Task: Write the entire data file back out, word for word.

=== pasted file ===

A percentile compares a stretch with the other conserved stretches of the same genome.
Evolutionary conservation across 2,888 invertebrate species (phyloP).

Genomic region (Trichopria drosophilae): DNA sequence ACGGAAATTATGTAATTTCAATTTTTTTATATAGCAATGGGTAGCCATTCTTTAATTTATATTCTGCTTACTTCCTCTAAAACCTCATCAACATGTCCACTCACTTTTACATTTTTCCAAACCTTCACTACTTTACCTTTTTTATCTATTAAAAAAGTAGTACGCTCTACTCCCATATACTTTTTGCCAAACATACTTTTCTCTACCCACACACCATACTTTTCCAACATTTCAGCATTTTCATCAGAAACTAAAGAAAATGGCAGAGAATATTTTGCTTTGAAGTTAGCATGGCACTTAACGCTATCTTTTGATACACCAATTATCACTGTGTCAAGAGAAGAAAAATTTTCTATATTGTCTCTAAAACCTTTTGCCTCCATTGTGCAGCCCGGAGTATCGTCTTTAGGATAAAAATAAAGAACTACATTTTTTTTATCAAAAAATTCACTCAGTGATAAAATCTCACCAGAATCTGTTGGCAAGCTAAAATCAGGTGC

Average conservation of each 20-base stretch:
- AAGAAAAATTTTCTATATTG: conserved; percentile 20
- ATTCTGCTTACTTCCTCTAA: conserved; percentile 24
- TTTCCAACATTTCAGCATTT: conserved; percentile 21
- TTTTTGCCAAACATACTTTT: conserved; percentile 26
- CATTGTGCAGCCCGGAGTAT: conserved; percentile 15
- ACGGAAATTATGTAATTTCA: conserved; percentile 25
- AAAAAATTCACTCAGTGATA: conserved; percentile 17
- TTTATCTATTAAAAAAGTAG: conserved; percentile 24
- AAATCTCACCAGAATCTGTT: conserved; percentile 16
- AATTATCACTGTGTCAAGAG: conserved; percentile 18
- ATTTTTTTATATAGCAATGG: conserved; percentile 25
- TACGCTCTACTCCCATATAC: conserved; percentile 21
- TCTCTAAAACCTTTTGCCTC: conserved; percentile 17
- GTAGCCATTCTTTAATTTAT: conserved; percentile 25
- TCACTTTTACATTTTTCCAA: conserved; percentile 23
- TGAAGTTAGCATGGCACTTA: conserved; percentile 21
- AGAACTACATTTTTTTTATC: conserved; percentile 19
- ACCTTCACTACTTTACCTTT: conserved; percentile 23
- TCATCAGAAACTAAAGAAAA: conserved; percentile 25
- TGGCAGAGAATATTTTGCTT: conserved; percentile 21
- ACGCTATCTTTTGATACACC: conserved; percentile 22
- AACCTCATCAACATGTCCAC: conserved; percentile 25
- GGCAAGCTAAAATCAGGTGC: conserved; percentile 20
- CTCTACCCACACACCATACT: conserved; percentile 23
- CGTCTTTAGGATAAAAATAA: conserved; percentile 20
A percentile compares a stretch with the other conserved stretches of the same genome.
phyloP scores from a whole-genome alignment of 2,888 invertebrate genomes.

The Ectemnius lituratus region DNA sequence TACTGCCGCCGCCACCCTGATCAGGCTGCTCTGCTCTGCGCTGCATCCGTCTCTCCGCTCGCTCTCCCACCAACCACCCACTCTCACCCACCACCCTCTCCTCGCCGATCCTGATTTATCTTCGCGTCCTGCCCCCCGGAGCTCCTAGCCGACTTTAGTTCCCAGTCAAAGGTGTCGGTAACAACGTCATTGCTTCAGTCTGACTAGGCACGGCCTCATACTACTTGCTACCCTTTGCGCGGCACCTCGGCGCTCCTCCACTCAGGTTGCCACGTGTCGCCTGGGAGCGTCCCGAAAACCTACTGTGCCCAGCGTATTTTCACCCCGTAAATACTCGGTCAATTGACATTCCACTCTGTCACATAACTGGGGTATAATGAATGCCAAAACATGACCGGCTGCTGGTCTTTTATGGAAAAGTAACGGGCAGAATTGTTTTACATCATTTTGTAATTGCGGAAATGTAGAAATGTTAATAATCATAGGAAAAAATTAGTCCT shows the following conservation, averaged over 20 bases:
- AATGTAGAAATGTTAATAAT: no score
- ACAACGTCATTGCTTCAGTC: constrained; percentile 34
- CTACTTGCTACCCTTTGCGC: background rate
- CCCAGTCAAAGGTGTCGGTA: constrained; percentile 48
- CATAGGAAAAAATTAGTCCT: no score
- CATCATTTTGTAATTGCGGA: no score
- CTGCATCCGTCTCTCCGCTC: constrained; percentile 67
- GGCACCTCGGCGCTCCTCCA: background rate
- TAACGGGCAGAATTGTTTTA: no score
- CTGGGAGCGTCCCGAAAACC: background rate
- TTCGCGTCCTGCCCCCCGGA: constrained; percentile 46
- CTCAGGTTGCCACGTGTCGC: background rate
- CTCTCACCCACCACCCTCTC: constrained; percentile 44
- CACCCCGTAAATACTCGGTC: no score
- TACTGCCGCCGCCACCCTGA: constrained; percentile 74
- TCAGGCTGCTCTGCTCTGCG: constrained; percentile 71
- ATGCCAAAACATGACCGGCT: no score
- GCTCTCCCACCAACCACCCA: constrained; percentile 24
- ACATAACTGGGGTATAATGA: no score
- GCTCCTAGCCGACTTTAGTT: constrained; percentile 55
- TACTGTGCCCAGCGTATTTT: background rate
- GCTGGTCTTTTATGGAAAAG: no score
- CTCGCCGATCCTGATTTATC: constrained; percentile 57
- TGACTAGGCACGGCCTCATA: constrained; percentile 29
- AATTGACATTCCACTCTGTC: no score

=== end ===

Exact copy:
A percentile compares a stretch with the other conserved stretches of the same genome.
Evolutionary conservation across 2,888 invertebrate species (phyloP).

Genomic region (Trichopria drosophilae): DNA sequence ACGGAAATTATGTAATTTCAATTTTTTTATATAGCAATGGGTAGCCATTCTTTAATTTATATTCTGCTTACTTCCTCTAAAACCTCATCAACATGTCCACTCACTTTTACATTTTTCCAAACCTTCACTACTTTACCTTTTTTATCTATTAAAAAAGTAGTACGCTCTACTCCCATATACTTTTTGCCAAACATACTTTTCTCTACCCACACACCATACTTTTCCAACATTTCAGCATTTTCATCAGAAACTAAAGAAAATGGCAGAGAATATTTTGCTTTGAAGTTAGCATGGCACTTAACGCTATCTTTTGATACACCAATTATCACTGTGTCAAGAGAAGAAAAATTTTCTATATTGTCTCTAAAACCTTTTGCCTCCATTGTGCAGCCCGGAGTATCGTCTTTAGGATAAAAATAAAGAACTACATTTTTTTTATCAAAAAATTCACTCAGTGATAAAATCTCACCAGAATCTGTTGGCAAGCTAAAATCAGGTGC

Average conservation of each 20-base stretch:
- AAGAAAAATTTTCTATATTG: conserved; percentile 20
- ATTCTGCTTACTTCCTCTAA: conserved; percentile 24
- TTTCCAACATTTCAGCATTT: conserved; percentile 21
- TTTTTGCCAAACATACTTTT: conserved; percentile 26
- CATTGTGCAGCCCGGAGTAT: conserved; percentile 15
- ACGGAAATTATGTAATTTCA: conserved; percentile 25
- AAAAAATTCACTCAGTGATA: conserved; percentile 17
- TTTATCTATTAAAAAAGTAG: conserved; percentile 24
- AAATCTCACCAGAATCTGTT: conserved; percentile 16
- AATTATCACTGTGTCAAGAG: conserved; percentile 18
- ATTTTTTTATATAGCAATGG: conserved; percentile 25
- TACGCTCTACTCCCATATAC: conserved; percentile 21
- TCTCTAAAACCTTTTGCCTC: conserved; percentile 17
- GTAGCCATTCTTTAATTTAT: conserved; percentile 25
- TCACTTTTACATTTTTCCAA: conserved; percentile 23
- TGAAGTTAGCATGGCACTTA: conserved; percentile 21
- AGAACTACATTTTTTTTATC: conserved; percentile 19
- ACCTTCACTACTTTACCTTT: conserved; percentile 23
- TCATCAGAAACTAAAGAAAA: conserved; percentile 25
- TGGCAGAGAATATTTTGCTT: conserved; percentile 21
- ACGCTATCTTTTGATACACC: conserved; percentile 22
- AACCTCATCAACATGTCCAC: conserved; percentile 25
- GGCAAGCTAAAATCAGGTGC: conserved; percentile 20
- CTCTACCCACACACCATACT: conserved; percentile 23
- CGTCTTTAGGATAAAAATAA: conserved; percentile 20
A percentile compares a stretch with the other conserved stretches of the same genome.
phyloP scores from a whole-genome alignment of 2,888 invertebrate genomes.

The Ectemnius lituratus region DNA sequence TACTGCCGCCGCCACCCTGATCAGGCTGCTCTGCTCTGCGCTGCATCCGTCTCTCCGCTCGCTCTCCCACCAACCACCCACTCTCACCCACCACCCTCTCCTCGCCGATCCTGATTTATCTTCGCGTCCTGCCCCCCGGAGCTCCTAGCCGACTTTAGTTCCCAGTCAAAGGTGTCGGTAACAACGTCATTGCTTCAGTCTGACTAGGCACGGCCTCATACTACTTGCTACCCTTTGCGCGGCACCTCGGCGCTCCTCCACTCAGGTTGCCACGTGTCGCCTGGGAGCGTCCCGAAAACCTACTGTGCCCAGCGTATTTTCACCCCGTAAATACTCGGTCAATTGACATTCCACTCTGTCACATAACTGGGGTATAATGAATGCCAAAACATGACCGGCTGCTGGTCTTTTATGGAAAAGTAACGGGCAGAATTGTTTTACATCATTTTGTAATTGCGGAAATGTAGAAATGTTAATAATCATAGGAAAAAATTAGTCCT shows the following conservation, averaged over 20 bases:
- AATGTAGAAATGTTAATAAT: no score
- ACAACGTCATTGCTTCAGTC: constrained; percentile 34
- CTACTTGCTACCCTTTGCGC: background rate
- CCCAGTCAAAGGTGTCGGTA: constrained; percentile 48
- CATAGGAAAAAATTAGTCCT: no score
- CATCATTTTGTAATTGCGGA: no score
- CTGCATCCGTCTCTCCGCTC: constrained; percentile 67
- GGCACCTCGGCGCTCCTCCA: background rate
- TAACGGGCAGAATTGTTTTA: no score
- CTGGGAGCGTCCCGAAAACC: background rate
- TTCGCGTCCTGCCCCCCGGA: constrained; percentile 46
- CTCAGGTTGCCACGTGTCGC: background rate
- CTCTCACCCACCACCCTCTC: constrained; percentile 44
- CACCCCGTAAATACTCGGTC: no score
- TACTGCCGCCGCCACCCTGA: constrained; percentile 74
- TCAGGCTGCTCTGCTCTGCG: constrained; percentile 71
- ATGCCAAAACATGACCGGCT: no score
- GCTCTCCCACCAACCACCCA: constrained; percentile 24
- ACATAACTGGGGTATAATGA: no score
- GCTCCTAGCCGACTTTAGTT: constrained; percentile 55
- TACTGTGCCCAGCGTATTTT: background rate
- GCTGGTCTTTTATGGAAAAG: no score
- CTCGCCGATCCTGATTTATC: constrained; percentile 57
- TGACTAGGCACGGCCTCATA: constrained; percentile 29
- AATTGACATTCCACTCTGTC: no score